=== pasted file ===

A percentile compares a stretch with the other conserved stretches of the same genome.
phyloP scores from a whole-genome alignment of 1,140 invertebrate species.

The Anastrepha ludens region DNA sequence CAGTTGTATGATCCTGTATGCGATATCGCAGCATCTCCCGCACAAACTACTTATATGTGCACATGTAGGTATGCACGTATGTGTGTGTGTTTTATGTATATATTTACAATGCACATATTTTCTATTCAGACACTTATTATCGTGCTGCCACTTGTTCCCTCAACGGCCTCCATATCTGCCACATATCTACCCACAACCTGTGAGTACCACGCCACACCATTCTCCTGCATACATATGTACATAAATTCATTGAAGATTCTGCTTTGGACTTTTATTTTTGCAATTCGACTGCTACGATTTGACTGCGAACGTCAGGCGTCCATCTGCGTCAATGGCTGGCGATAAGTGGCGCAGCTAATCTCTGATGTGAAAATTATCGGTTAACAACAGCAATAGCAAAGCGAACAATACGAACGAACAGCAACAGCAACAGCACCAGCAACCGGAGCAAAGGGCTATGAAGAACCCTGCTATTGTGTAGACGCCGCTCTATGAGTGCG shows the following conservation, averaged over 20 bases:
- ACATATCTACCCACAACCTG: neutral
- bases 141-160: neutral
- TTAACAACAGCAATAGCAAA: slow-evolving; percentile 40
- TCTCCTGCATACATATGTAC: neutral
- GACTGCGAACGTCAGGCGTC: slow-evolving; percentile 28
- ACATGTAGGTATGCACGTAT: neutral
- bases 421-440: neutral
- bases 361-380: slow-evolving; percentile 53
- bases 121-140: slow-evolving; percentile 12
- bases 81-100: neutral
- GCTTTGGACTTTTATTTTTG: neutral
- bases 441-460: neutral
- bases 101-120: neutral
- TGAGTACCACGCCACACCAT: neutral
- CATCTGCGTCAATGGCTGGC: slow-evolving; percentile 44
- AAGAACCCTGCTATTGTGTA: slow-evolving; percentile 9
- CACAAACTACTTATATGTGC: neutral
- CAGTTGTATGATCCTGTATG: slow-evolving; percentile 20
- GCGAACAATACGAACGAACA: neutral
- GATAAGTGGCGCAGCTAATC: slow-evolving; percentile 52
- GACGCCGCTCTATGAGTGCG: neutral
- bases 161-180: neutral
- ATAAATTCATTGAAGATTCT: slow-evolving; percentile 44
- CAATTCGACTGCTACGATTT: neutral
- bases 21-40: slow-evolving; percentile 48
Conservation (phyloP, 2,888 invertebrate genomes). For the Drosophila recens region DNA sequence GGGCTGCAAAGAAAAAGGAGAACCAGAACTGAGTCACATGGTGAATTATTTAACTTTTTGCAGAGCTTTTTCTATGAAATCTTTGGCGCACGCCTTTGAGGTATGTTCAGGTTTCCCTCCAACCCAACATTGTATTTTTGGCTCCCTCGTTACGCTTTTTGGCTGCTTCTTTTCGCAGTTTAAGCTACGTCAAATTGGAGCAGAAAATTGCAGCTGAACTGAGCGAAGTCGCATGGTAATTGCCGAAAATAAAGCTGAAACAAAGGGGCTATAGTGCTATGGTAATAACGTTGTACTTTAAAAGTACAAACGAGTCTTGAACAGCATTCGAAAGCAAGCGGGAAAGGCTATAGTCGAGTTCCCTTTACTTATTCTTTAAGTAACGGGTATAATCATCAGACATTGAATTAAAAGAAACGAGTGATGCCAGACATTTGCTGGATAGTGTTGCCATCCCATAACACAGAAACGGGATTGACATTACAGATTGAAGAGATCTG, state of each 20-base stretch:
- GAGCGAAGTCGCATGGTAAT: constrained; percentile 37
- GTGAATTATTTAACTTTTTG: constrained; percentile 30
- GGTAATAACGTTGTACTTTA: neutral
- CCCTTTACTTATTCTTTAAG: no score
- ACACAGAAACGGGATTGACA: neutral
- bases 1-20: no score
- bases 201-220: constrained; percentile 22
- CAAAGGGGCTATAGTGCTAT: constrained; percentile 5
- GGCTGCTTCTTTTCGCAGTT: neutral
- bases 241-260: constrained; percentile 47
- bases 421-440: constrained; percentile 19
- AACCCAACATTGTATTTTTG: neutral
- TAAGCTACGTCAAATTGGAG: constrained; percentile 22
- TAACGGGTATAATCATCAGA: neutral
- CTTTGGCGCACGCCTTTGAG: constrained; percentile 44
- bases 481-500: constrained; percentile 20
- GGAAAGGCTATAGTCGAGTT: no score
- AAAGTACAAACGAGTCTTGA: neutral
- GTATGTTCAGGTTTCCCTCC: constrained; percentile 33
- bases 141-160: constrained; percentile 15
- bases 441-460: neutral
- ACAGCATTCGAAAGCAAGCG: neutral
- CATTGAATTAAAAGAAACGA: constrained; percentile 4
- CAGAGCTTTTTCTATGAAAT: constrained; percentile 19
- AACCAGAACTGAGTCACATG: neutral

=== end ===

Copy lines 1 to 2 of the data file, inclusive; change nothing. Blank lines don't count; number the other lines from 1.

A percentile compares a stretch with the other conserved stretches of the same genome.
phyloP scores from a whole-genome alignment of 1,140 invertebrate species.